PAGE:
It's a pattern we've seen before in many industries, going back to the building of "conglomerates" back in the 1960s. The tender-hearted worry that a few companies will control just everything, and we hear calls to break them up. Then, generally well before the wheels of politics can get cranking, economies of scale yield to the emerging reality that a company that tries to do everything turns out not ot be able to do much of it too well. Market forces, rather than alert regulators, break them up.
Now it's happening with media companies. As Jack Shafer's post here explains, E.W. Scripps and Belo Corp. (both of which were mentioned a few years ago when there was a possibility that Freedom Communications might go on the auction block) have both spun themsleves into two separate companies, to handle their disparate products. Gannett was trading at around $90 a share back in 2004 but is now down to $40 and might be pressured by investment bankers with a heftystake to break itself apart. The New York Times Co. sold off its nine TV stations a year ago, but is under pressure to divest itself still further.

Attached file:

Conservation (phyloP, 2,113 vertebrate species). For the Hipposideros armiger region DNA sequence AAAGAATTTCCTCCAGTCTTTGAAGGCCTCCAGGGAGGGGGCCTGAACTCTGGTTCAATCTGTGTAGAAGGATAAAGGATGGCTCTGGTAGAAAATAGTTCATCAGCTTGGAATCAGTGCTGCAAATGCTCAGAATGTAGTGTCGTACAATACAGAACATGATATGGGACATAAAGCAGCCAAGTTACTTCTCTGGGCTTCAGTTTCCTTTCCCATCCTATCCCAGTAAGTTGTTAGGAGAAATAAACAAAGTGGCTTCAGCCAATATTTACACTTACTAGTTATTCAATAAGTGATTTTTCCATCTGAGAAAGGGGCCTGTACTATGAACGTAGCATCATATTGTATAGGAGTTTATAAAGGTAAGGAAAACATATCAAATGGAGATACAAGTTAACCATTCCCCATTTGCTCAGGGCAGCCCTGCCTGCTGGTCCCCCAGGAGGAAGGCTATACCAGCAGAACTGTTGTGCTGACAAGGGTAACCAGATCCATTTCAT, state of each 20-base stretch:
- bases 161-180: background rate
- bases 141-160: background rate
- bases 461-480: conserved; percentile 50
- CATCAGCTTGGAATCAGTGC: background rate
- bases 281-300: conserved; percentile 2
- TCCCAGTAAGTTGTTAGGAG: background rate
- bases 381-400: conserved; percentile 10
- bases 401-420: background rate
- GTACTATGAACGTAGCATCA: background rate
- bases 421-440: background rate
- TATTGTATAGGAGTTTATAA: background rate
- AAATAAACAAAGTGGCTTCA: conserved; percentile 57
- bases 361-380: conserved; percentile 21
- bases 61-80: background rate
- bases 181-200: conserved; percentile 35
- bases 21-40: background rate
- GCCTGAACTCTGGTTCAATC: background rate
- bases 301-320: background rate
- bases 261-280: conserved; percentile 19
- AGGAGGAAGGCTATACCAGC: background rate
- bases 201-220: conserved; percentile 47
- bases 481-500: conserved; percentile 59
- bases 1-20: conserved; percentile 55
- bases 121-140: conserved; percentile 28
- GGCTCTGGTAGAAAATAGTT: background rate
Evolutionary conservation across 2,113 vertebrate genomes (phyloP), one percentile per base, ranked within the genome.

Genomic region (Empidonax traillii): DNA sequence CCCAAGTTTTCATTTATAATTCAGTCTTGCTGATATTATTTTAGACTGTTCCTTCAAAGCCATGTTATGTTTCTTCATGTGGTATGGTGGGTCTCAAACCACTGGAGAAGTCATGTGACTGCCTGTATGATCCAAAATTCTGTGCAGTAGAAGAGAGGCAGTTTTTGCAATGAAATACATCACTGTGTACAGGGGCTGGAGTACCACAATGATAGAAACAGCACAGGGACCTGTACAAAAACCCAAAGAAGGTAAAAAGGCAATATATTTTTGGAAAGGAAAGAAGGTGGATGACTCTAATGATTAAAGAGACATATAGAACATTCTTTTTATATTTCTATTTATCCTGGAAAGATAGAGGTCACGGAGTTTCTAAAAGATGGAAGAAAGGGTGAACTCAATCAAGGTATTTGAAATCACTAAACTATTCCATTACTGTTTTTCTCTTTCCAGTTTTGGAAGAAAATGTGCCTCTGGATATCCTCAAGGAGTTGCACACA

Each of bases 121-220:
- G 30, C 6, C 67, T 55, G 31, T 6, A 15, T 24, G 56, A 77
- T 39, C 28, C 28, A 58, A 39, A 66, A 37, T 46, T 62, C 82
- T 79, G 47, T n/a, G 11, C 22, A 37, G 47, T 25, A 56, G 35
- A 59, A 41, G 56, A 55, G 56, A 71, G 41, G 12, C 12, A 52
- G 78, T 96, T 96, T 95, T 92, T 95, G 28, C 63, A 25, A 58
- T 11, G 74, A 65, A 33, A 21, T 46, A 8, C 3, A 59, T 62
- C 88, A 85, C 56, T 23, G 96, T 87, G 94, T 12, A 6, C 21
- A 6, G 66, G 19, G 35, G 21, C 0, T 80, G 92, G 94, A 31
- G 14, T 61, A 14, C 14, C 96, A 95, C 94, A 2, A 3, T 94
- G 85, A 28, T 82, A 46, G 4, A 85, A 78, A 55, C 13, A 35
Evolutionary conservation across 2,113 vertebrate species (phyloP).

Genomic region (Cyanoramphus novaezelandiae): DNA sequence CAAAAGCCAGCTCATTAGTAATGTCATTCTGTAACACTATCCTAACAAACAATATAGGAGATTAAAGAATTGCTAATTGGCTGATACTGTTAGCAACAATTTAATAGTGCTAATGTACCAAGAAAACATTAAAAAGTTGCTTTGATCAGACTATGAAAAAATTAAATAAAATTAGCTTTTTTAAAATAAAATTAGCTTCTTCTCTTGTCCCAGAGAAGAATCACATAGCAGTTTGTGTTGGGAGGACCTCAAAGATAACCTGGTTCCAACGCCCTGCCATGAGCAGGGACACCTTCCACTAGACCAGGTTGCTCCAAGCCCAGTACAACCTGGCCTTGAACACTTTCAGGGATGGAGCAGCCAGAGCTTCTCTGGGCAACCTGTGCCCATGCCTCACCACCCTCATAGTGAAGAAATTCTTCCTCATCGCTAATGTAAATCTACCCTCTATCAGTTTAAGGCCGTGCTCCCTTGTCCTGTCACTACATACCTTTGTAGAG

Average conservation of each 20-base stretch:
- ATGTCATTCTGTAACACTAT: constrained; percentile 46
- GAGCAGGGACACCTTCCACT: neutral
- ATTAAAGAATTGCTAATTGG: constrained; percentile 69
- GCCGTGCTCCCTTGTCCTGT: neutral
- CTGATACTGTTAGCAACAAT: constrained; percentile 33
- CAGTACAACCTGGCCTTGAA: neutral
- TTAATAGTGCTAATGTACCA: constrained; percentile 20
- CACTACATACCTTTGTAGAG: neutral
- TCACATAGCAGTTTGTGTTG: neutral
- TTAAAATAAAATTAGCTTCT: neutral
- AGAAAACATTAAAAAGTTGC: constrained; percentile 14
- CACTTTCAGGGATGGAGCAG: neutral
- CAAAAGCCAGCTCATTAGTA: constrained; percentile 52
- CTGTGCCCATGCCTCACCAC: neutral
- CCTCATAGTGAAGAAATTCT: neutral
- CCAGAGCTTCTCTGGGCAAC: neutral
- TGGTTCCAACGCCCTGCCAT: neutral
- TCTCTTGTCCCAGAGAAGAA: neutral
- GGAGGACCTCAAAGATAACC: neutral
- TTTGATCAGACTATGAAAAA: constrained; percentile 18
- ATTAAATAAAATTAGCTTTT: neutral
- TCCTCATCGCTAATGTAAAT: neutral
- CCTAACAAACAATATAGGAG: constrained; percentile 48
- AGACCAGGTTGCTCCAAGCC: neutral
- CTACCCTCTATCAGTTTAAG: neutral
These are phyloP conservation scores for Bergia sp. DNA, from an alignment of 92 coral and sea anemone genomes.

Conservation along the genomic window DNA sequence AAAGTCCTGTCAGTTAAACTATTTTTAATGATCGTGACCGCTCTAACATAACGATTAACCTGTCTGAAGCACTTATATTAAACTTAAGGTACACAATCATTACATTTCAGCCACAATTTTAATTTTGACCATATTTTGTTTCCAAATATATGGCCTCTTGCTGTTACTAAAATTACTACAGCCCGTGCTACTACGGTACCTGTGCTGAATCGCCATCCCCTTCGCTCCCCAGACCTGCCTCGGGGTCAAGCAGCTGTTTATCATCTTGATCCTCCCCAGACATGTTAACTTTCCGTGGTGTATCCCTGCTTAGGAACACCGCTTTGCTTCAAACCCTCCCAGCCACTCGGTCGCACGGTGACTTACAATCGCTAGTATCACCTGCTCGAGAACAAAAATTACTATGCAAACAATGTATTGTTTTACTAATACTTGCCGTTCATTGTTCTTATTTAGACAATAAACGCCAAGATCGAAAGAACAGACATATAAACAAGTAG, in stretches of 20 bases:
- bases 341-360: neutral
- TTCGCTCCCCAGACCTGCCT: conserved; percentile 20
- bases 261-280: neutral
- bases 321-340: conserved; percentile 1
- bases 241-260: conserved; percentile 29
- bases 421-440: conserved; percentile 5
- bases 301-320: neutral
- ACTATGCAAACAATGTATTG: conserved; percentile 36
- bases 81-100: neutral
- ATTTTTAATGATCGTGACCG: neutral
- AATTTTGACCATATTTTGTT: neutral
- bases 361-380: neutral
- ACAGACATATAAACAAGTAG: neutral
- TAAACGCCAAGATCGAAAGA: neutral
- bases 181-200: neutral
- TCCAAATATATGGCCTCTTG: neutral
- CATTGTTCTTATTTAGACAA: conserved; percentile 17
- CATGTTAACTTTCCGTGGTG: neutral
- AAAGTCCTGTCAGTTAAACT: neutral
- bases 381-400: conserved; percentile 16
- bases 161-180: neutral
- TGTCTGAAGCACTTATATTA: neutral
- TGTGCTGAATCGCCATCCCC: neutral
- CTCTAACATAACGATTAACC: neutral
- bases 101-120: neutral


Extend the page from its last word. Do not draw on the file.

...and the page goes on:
As Shafer puts it, "Conglomeration works until it doesn't." I wouldn't be surprised to see more divestiture in the media businesses. But kneejerk interventionists are unlikely to learn that the interplay of market forces usually corrects economic "imbalances" faster and more sensitively than regulation or legislation.